Old 97’s

Old 97’s
Event on 2017-06-10 21:00:00

In 1996, Old 97s recorded Too Far to Care. It was their major-label debutfollowing two independent releases and a year-long bidding war, the Dallas-based quartet had signed with Elektra Records. But rather than venture into some state-of-the-art studio in New York or LA, the band decamped to Village Productions in Tornillo, Texas, a remote facility in the middle of two thousand acres of pecan trees near the Mexican border, with a mixing board acquired from an engineer who had worked on some of Queens albums. Now over twenty years later, they have returned to record their eleventh studio album, Graveyard Whistling.[Too Far To Care] is the sound that best defined us, says Rhett Miller, the lead singer and primary songwriter. It was a really magical time, and we go back to it a lot in our collective memory.And so when it came time for the bandwhich still consists of the same four members: Miller, guitarist Ken Bethea, bassist Murry Hammond, and drummer Philip Peeplesto record their newest endeavor, producer Vance Powell brought up the idea of returning to Tornillo. We knew instantly that it was the perfect move, says Miller. We werent trying to remake Too Far to Care, but to make something where fans would say, This band hasnt lost a step in twenty-some years.The result is the eleven songs of Graveyard Whistling, from a group that has earned the respect and veneration as one of the pioneers of the alt-country movement, while still retaining the raucous energy, deceptive cleverness, and knockabout spirit that first distinguished them from the pack. The record comes out blazing with the breakneck shuffle of I Dont Want to Die in This Town (based on a possibly apocryphal quote from Frank Sinatra), and maintaining that feverish intensity even when the tempo drops on songs like the more contemplative All Who Wander. Echoes of such barroom saints as the Replacements and the Pogues appear on sing-alongs Bad Luck Charm and Irish Whiskey Pretty Girls, but bigger and more mature issues simmer underneath the steamroller swing.Returning to Tornillo was more than just a novelty, and proved key to the albums direction. At some point renamed Sonic Ranch, the studio has been expanded and updated, but the band went back into the same recording space. They even stayed in the same bedroomsMiller opened the drawer of his nightstand and found a note that he had written twenty years earlier.The time-travel element cant be overstated, says the singer. It was a beautiful feeling of completing a circlewere the same people, but we had grown so much as bandmates and friends. It really made me believe in the power of experience and that you do get better with time. Were capable of so much more now than we were two decades prior, but it also felt like we just took a coffee break in 1996 and now here we were, sitting back down to make a new record.After all this time, Old 97s also found themselves in the interesting position of following up the most critically acclaimed, highest charting record of their career, 2014s Most Messed Up. We didnt expect that kind of reception for Most Messed Upin the current climate, says Miller. It was very cool, and weird, a great feeling but also a newfound pressure.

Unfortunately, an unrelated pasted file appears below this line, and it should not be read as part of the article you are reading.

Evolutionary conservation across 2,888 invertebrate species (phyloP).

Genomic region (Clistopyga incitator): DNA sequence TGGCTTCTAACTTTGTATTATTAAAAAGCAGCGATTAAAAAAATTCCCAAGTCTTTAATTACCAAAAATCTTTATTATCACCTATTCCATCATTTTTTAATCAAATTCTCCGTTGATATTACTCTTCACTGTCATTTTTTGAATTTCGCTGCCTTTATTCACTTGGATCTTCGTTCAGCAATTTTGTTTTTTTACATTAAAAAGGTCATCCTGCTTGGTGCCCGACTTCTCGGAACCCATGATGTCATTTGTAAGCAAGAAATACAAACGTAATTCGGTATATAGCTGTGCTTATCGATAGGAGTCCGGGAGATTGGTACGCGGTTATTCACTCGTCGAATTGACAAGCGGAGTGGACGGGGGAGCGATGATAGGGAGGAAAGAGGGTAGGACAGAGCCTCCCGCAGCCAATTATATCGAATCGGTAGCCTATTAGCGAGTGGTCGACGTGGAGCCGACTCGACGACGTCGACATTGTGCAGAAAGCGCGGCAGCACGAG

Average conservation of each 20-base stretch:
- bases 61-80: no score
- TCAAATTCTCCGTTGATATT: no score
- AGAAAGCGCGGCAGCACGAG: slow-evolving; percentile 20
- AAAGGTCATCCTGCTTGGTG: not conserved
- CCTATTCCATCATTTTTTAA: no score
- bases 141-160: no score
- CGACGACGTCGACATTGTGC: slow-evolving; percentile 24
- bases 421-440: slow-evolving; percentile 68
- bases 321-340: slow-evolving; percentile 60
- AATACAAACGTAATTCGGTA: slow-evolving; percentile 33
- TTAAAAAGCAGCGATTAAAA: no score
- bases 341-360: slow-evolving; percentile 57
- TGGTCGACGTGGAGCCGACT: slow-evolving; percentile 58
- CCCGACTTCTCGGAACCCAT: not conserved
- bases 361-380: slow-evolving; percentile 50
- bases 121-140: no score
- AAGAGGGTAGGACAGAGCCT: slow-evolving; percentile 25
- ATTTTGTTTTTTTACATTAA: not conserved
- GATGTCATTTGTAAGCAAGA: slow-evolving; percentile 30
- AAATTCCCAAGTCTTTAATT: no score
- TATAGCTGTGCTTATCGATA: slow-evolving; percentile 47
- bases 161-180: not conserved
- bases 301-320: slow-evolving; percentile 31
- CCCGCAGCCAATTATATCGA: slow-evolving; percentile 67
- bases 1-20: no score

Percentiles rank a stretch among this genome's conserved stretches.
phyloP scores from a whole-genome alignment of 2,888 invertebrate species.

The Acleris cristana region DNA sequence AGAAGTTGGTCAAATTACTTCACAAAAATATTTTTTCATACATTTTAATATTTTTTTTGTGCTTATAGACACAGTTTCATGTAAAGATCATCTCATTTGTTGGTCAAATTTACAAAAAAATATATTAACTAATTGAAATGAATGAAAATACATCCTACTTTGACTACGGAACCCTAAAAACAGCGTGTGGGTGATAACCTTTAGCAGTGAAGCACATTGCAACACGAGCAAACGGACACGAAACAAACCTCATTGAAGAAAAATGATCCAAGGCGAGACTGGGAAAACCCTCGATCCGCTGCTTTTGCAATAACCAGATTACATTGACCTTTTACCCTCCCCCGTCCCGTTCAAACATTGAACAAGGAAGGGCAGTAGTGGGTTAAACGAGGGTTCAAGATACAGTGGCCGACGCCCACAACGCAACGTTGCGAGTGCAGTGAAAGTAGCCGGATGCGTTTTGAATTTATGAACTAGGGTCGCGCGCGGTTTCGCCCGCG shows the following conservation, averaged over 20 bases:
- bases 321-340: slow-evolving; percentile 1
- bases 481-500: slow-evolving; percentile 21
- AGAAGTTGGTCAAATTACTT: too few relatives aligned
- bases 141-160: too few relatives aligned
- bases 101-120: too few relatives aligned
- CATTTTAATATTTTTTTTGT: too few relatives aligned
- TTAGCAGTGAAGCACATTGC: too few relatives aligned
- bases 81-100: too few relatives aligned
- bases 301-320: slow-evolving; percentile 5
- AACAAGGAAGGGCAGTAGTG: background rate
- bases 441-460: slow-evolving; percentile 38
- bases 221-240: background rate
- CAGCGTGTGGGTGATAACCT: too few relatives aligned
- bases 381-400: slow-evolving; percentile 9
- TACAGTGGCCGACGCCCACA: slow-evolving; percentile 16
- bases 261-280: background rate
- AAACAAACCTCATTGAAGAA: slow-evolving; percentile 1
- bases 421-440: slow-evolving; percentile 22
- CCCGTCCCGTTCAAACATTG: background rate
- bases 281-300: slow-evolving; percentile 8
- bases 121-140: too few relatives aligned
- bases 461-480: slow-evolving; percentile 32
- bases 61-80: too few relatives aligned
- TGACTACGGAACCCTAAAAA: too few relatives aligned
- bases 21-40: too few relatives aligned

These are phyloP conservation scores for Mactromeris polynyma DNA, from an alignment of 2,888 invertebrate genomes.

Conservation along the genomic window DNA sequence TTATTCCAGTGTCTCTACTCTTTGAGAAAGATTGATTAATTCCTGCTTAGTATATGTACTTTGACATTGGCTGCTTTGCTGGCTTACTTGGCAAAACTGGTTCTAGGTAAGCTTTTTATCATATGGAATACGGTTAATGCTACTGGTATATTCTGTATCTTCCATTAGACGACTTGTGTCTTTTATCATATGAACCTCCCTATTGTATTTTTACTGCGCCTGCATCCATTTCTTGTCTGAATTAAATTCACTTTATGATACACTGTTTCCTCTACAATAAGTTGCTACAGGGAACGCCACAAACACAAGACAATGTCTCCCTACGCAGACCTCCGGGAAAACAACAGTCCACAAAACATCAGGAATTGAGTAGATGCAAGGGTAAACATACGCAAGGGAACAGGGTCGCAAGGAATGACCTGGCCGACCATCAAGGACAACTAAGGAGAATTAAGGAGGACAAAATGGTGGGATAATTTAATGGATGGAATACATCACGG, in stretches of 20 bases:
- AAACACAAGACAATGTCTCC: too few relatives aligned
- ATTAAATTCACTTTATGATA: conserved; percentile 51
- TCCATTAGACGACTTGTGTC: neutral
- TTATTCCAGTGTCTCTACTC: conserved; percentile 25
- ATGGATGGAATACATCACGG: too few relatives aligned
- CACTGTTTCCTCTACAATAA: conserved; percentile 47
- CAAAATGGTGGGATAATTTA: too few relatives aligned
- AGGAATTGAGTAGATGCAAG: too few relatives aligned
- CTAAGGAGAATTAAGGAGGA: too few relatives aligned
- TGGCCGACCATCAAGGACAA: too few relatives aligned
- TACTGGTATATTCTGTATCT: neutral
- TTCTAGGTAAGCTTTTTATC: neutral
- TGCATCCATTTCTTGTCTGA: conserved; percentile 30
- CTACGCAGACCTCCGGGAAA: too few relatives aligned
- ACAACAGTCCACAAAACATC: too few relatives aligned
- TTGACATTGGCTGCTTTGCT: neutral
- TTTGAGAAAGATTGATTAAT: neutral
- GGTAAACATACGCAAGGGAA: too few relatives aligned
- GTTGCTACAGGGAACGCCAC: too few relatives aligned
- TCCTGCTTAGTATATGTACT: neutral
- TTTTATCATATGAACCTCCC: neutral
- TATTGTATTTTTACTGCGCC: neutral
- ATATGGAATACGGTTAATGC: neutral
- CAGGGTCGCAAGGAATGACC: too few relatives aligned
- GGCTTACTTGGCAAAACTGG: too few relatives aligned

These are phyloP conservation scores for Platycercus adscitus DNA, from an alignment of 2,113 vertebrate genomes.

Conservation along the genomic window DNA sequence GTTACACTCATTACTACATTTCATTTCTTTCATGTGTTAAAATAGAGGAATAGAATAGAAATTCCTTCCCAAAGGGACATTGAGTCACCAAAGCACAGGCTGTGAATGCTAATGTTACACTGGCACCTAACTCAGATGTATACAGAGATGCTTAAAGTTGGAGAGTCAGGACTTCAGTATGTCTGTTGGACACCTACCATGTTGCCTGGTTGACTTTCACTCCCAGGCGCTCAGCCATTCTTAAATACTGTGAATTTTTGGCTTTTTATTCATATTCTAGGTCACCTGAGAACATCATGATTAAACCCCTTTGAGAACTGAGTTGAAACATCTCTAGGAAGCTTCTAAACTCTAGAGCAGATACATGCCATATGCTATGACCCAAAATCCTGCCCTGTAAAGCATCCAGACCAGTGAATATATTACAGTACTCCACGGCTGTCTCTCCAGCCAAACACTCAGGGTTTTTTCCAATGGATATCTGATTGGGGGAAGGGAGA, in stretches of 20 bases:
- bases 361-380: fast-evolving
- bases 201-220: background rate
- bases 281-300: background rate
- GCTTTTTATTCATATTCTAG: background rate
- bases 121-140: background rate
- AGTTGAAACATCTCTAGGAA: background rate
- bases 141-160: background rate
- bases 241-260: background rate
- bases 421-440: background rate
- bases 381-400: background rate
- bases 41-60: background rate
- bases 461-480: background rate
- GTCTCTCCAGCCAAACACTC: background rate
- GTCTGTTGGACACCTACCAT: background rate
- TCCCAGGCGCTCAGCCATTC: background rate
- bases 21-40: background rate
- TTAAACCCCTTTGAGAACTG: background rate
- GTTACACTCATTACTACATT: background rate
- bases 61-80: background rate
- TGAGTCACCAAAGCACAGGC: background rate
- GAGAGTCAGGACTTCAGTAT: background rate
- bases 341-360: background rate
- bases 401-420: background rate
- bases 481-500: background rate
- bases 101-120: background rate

at Sam’s Burger Joint Music Hall
330 East Grayson Street
San Antonio, United States


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